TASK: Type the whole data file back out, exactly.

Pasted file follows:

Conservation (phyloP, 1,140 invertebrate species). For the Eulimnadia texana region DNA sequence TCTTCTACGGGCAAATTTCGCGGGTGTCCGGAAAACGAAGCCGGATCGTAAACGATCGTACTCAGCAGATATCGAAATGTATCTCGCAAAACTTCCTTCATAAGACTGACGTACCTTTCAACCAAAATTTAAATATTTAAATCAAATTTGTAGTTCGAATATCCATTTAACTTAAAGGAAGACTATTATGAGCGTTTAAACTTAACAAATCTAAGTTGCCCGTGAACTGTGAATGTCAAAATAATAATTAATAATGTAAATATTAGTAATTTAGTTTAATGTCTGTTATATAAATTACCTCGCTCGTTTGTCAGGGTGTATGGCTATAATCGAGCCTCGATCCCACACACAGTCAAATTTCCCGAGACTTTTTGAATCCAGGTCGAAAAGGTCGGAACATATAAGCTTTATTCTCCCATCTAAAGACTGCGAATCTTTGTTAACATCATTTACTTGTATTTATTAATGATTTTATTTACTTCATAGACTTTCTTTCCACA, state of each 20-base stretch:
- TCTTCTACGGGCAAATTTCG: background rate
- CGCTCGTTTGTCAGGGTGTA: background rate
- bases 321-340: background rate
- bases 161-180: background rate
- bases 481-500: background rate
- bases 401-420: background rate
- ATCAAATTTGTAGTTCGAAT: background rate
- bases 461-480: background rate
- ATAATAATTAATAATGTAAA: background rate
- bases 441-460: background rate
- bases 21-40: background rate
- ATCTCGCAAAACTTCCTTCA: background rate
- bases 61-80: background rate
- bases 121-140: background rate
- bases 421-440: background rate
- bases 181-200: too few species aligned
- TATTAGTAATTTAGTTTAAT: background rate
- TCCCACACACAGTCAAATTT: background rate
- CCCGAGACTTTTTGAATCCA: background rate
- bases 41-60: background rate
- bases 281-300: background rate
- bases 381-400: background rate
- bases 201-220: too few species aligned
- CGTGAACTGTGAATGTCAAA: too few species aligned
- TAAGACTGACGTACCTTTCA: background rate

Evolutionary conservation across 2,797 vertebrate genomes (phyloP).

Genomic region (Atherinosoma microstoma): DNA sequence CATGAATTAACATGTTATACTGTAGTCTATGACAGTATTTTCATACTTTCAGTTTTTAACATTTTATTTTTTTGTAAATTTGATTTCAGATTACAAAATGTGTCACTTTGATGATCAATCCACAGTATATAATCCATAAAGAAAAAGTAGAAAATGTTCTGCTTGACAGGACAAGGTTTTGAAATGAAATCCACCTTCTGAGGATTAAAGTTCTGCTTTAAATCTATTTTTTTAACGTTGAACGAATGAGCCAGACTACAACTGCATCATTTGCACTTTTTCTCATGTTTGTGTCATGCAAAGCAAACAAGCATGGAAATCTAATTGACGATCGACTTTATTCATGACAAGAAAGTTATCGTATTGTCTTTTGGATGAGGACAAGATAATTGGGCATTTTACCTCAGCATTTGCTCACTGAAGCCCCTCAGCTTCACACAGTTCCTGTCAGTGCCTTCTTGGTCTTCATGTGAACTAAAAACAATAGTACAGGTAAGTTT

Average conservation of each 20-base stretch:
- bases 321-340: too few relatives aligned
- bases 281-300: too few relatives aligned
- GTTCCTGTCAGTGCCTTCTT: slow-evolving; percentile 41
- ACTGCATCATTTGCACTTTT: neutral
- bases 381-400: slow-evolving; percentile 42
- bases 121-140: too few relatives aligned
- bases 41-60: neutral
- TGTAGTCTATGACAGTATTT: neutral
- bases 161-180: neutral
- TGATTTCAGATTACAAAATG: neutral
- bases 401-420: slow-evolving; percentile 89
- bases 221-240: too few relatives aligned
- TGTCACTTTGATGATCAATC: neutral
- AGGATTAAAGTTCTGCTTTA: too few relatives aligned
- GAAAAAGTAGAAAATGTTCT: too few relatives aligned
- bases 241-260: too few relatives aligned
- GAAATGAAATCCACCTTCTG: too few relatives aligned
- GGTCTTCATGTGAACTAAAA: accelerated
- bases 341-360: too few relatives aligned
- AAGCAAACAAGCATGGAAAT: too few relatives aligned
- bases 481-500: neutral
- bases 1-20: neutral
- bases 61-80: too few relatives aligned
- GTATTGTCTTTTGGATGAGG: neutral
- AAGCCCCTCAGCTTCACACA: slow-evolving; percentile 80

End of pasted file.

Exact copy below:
Conservation (phyloP, 1,140 invertebrate species). For the Eulimnadia texana region DNA sequence TCTTCTACGGGCAAATTTCGCGGGTGTCCGGAAAACGAAGCCGGATCGTAAACGATCGTACTCAGCAGATATCGAAATGTATCTCGCAAAACTTCCTTCATAAGACTGACGTACCTTTCAACCAAAATTTAAATATTTAAATCAAATTTGTAGTTCGAATATCCATTTAACTTAAAGGAAGACTATTATGAGCGTTTAAACTTAACAAATCTAAGTTGCCCGTGAACTGTGAATGTCAAAATAATAATTAATAATGTAAATATTAGTAATTTAGTTTAATGTCTGTTATATAAATTACCTCGCTCGTTTGTCAGGGTGTATGGCTATAATCGAGCCTCGATCCCACACACAGTCAAATTTCCCGAGACTTTTTGAATCCAGGTCGAAAAGGTCGGAACATATAAGCTTTATTCTCCCATCTAAAGACTGCGAATCTTTGTTAACATCATTTACTTGTATTTATTAATGATTTTATTTACTTCATAGACTTTCTTTCCACA, state of each 20-base stretch:
- TCTTCTACGGGCAAATTTCG: background rate
- CGCTCGTTTGTCAGGGTGTA: background rate
- bases 321-340: background rate
- bases 161-180: background rate
- bases 481-500: background rate
- bases 401-420: background rate
- ATCAAATTTGTAGTTCGAAT: background rate
- bases 461-480: background rate
- ATAATAATTAATAATGTAAA: background rate
- bases 441-460: background rate
- bases 21-40: background rate
- ATCTCGCAAAACTTCCTTCA: background rate
- bases 61-80: background rate
- bases 121-140: background rate
- bases 421-440: background rate
- bases 181-200: too few species aligned
- TATTAGTAATTTAGTTTAAT: background rate
- TCCCACACACAGTCAAATTT: background rate
- CCCGAGACTTTTTGAATCCA: background rate
- bases 41-60: background rate
- bases 281-300: background rate
- bases 381-400: background rate
- bases 201-220: too few species aligned
- CGTGAACTGTGAATGTCAAA: too few species aligned
- TAAGACTGACGTACCTTTCA: background rate

Evolutionary conservation across 2,797 vertebrate genomes (phyloP).

Genomic region (Atherinosoma microstoma): DNA sequence CATGAATTAACATGTTATACTGTAGTCTATGACAGTATTTTCATACTTTCAGTTTTTAACATTTTATTTTTTTGTAAATTTGATTTCAGATTACAAAATGTGTCACTTTGATGATCAATCCACAGTATATAATCCATAAAGAAAAAGTAGAAAATGTTCTGCTTGACAGGACAAGGTTTTGAAATGAAATCCACCTTCTGAGGATTAAAGTTCTGCTTTAAATCTATTTTTTTAACGTTGAACGAATGAGCCAGACTACAACTGCATCATTTGCACTTTTTCTCATGTTTGTGTCATGCAAAGCAAACAAGCATGGAAATCTAATTGACGATCGACTTTATTCATGACAAGAAAGTTATCGTATTGTCTTTTGGATGAGGACAAGATAATTGGGCATTTTACCTCAGCATTTGCTCACTGAAGCCCCTCAGCTTCACACAGTTCCTGTCAGTGCCTTCTTGGTCTTCATGTGAACTAAAAACAATAGTACAGGTAAGTTT

Average conservation of each 20-base stretch:
- bases 321-340: too few relatives aligned
- bases 281-300: too few relatives aligned
- GTTCCTGTCAGTGCCTTCTT: slow-evolving; percentile 41
- ACTGCATCATTTGCACTTTT: neutral
- bases 381-400: slow-evolving; percentile 42
- bases 121-140: too few relatives aligned
- bases 41-60: neutral
- TGTAGTCTATGACAGTATTT: neutral
- bases 161-180: neutral
- TGATTTCAGATTACAAAATG: neutral
- bases 401-420: slow-evolving; percentile 89
- bases 221-240: too few relatives aligned
- TGTCACTTTGATGATCAATC: neutral
- AGGATTAAAGTTCTGCTTTA: too few relatives aligned
- GAAAAAGTAGAAAATGTTCT: too few relatives aligned
- bases 241-260: too few relatives aligned
- GAAATGAAATCCACCTTCTG: too few relatives aligned
- GGTCTTCATGTGAACTAAAA: accelerated
- bases 341-360: too few relatives aligned
- AAGCAAACAAGCATGGAAAT: too few relatives aligned
- bases 481-500: neutral
- bases 1-20: neutral
- bases 61-80: too few relatives aligned
- GTATTGTCTTTTGGATGAGG: neutral
- AAGCCCCTCAGCTTCACACA: slow-evolving; percentile 80